On Thu, Jul 22, 2010 at 01:38:50PM +0200, Carsten Otto wrote:
On Thu, Jul 22, 2010 at 01:23:01PM +0200, Keld Simonsen wrote:
Personally I would like to exploit the use of bittorrent seeds hosted by mirrors - maybe that would scale well, and give quite evenly spread bandwidth use on the mirror infrastructure. Maybe gwdg.de can tell us more, and whether there could be some generalized way to do this in a distributed way. And also about performance - I have had bad experience with a lot of HTTP connections and therefore I redirected all .iso downloads to FTP.
Seeding via BitTorrent is something we at ftp.halifax.rwth-aachen.de are doing for a long time now. With every single big release also advertising BitTorrent - OpenSUSE and Ubuntu come to mind - we were able to hit the limits of our line (1 GBit/sec in the past, 1,7 GBit/sec in the meantime and 2 GBit/sec with OpenSUSE 11.3). With OpenSUSE 11.3 we also added a few additional machines, each serving a single ISO file. This resulted in about 3 GBit/sec just via BitTorrent at peaks.
With enough RAM, which should not be a problem for proper mirrors, the CD/DVD files are cached and the random accesses caused by BitTorrent do not harm at all. By referencing the very same file for HTTP, FTP and BitTorrent you get BitTorrent "for free" (disregarding CPU usage).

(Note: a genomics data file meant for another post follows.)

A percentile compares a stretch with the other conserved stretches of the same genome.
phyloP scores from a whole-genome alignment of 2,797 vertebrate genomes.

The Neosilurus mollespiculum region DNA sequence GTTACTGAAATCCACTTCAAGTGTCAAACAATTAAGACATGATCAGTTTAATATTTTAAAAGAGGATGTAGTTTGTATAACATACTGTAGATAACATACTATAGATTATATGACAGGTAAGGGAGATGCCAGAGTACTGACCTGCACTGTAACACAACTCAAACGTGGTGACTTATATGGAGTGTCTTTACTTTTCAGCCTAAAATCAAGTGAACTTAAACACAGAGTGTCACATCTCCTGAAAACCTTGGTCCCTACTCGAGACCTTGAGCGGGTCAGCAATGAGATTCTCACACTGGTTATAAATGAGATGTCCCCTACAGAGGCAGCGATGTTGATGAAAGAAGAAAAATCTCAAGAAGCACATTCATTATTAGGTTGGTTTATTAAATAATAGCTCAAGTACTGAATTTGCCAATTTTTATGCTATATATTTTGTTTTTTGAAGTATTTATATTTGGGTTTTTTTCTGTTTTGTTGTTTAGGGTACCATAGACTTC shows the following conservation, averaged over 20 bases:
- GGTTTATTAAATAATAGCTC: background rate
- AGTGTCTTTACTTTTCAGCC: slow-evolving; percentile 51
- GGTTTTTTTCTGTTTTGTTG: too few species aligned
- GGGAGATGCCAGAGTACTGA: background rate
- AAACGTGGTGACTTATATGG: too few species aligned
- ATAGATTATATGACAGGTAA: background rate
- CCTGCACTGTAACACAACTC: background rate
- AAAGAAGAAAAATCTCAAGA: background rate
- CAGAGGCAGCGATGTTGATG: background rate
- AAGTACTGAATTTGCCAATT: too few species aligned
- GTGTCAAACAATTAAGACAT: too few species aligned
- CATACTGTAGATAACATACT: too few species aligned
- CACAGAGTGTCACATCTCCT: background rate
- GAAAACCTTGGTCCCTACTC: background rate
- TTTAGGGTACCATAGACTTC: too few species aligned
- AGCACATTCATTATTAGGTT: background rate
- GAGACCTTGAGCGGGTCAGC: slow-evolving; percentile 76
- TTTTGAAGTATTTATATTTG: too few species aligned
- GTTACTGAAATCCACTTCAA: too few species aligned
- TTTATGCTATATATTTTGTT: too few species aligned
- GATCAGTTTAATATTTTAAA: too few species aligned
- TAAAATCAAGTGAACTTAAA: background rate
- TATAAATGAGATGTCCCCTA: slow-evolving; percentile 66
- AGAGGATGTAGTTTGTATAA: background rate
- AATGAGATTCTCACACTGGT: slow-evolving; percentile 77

However, if the mirror can only fit one or two DVDs into RAM, also handling normal HTTP traffic accessing other files could really hurt performance. Here, the disk subsystem is trashed with random read accesses. In fact, we needed to put the image into RAM (using "cat") before starting rtorrent, because it started seeding the uncached file right from the start and was unresponsive because of that.
We made very good experiences with rtorrent. You may need to spawn several instances for different files if you hit CPU limits, since rtorrent is not multi threaded, yet.
Sounds interesting! So this is dependent on all isos in RAM, to avoid random disk access to clutter up the disks... Would it be possible to eg use bigger block sizes for BT so that the random access would not be so performance impacting? I was thinking about maybe block sizes of 1 MB, without investigating what BT currently does, and whether it is easy to change block sizes wth BT.
My server does only have 1.5 TB of RAM, and I think what you suggest would need much more RAM. Anyway, RAM is cheap these days. What would be the recommended amount of RAM? And would it scale? I was thinking about having most of the mirror data available via BT, in an automated and distributed way, and then having all data in RAM seems futile, I have about 5 TB data on my mirror server. I would think bigger sizes could be a better way to scale.
Anyway - again without consulting the net, I think it could be useful with a wiki article on mirroring software and practices, eg on wikipedia, which could be a neutral place to gather the technology and experience of distribution and mirror maintainers on this subject.
best regards Keld